Microcosm, Section, and Project Statement

This is the microcosm drawing (1:500 at A1) in progress:

https://www.dropbox.com/s/d59dhiko6yp3zap/Microcosm.jpg?dl=0

(For some reason none of my uploads would work last night or this morning so Dropbox it is) I am not happy with the drawing, but I’m not quite sure, why so suggestions would be great!

I did this section (1:200 at A1) in the process of drawing the NY section, which I plan on also printing at A1:

https://www.dropbox.com/s/sya6bvd6blv8ti4/Section%20of%20all%20three%20clouds%20A1%201%20to%20200.jpg?dl=0

I’ve been attempting to write my project statement as the introduction to my portfolio, but it’s a bit long and maybe not saying what it should? Help on this would also be great:

 

The ceiling in the main concourse of Grand Central Terminal, New York, tells the story of pause: to brief pauses in people’s actions and long, lingering pauses in materials; to physical records of change and stark denial of change. Although the painted constellation ceiling appears to be the same as the day it opened, it is a replica constructed over the crumbling asbestos original. Many years later the new ceiling had turned black, supposedly from the smoke created by the trains. In actual fact, waiting passengers were constantly smoking in anticipation of their train and the ceiling bore a tarred testament to their pausing. It took twelve delicate years to restore the ceiling, and a single patch of dirty brick was left uncleaned to serve as a reminder of the change.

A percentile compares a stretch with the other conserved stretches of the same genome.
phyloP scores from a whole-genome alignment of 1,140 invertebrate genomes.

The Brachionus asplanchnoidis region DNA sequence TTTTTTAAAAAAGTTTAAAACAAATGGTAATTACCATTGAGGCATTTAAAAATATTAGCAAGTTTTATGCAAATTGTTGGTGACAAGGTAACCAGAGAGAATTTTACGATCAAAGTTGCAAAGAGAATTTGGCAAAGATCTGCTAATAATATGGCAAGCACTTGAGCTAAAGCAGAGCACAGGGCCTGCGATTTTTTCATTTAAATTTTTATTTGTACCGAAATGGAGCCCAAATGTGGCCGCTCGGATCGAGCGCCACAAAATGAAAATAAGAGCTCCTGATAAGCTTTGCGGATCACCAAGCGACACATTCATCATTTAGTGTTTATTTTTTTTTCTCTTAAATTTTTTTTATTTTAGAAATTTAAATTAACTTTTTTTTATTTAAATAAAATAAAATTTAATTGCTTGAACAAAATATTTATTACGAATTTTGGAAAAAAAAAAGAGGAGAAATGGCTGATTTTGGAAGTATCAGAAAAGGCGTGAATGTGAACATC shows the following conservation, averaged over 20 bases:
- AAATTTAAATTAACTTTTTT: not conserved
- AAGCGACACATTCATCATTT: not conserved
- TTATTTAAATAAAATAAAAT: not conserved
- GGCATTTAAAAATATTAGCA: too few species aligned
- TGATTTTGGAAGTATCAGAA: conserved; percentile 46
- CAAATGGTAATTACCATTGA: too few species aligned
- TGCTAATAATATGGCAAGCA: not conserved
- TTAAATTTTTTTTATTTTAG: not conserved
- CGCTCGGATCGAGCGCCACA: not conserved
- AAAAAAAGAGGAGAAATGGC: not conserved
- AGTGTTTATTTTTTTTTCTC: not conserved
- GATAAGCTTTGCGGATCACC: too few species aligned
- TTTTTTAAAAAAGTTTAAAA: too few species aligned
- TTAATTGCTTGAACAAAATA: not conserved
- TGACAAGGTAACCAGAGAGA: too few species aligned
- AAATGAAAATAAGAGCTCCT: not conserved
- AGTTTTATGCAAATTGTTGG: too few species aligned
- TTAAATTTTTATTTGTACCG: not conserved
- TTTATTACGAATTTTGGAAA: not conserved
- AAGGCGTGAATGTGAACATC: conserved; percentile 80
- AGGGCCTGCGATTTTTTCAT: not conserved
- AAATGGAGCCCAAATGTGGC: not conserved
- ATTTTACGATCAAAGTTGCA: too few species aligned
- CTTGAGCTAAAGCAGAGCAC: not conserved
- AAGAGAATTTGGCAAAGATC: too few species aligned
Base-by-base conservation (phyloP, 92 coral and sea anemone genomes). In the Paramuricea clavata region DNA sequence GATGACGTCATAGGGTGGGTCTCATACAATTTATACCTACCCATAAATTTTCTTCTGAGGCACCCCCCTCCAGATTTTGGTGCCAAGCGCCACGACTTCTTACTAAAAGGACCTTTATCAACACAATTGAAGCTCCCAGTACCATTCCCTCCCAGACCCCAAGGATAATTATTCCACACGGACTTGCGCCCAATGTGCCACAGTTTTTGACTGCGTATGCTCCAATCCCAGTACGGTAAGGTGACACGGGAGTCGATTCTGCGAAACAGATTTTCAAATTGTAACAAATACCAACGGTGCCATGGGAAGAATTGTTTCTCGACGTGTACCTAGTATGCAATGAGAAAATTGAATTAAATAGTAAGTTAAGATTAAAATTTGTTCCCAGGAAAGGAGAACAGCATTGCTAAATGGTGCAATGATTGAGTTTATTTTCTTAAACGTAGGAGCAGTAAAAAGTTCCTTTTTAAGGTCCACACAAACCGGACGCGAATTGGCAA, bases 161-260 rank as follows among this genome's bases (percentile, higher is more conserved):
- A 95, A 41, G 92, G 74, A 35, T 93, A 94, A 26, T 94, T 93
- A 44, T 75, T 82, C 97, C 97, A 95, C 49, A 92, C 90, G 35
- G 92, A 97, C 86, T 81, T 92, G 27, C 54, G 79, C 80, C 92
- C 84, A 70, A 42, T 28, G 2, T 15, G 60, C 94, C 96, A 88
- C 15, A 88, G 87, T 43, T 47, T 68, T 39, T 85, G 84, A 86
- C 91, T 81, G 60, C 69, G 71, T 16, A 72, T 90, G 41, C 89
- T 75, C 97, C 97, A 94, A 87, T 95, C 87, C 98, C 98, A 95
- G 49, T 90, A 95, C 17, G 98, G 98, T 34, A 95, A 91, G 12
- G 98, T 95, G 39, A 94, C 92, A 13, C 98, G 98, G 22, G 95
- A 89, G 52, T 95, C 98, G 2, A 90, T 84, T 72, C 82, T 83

From this narrative, we can derive the pause as falling into two theses: the ‘perceived’ and ‘actual’ way people and materials pause.

  • Why do people pause? What are they doing? How do they pause? What impact does it leave on them and the environment around them?

 

  • Are materials actually ever in a true state of pause? If all materials go through (generally imperceivable) change, why do we design as if buildings will never change?

 

If we consider that “the museum is particularly well suited to serve as an experimental sociological model, since it is, on the one hand, a place where individuals develop an awareness of self and society … while on the other it exerts a three-dimensional effect within a verifiable and limited framework” (Lehmbruck, 2001) museums are primed to interrogate both facets of the pause.

Lehmbruck (2001) also stated that “the museum’s position in relation to the public can be defined as an interaction between sociological self-representation and self-realization. The museum curator here acts as a catalyst“. To this, I propose that the catalyst is rebranded a ‘facilitator’ to curate pauses – an action, an object, a feeling. The facilitator is about breaking automatic flows of action or consciousness and recognising the moments of lull, and demanding the inhabitant experiences an altered relationship with their reality and surroundings.

The Cloudscape is the facilitator and the curator; sculpting, creating and simultaneously documenting the pause.

The Cloudscape offers new forms of interaction between the subject, the pause, and the architecture. Physical boundaries are blurred, demanding engagement and consideration within new spaces that are constantly forming. The Cloudscape undermines and manipulates your expectations when you enter the familiar Grand Central by having grown and morphed each time you see it – serving to change your whole attitude in the station. You will question your perceptions of people, space and material during inhabitation; whilst as an outside observer unwittingly manifesting as the scrutinised subject in the meta-experience of the pause.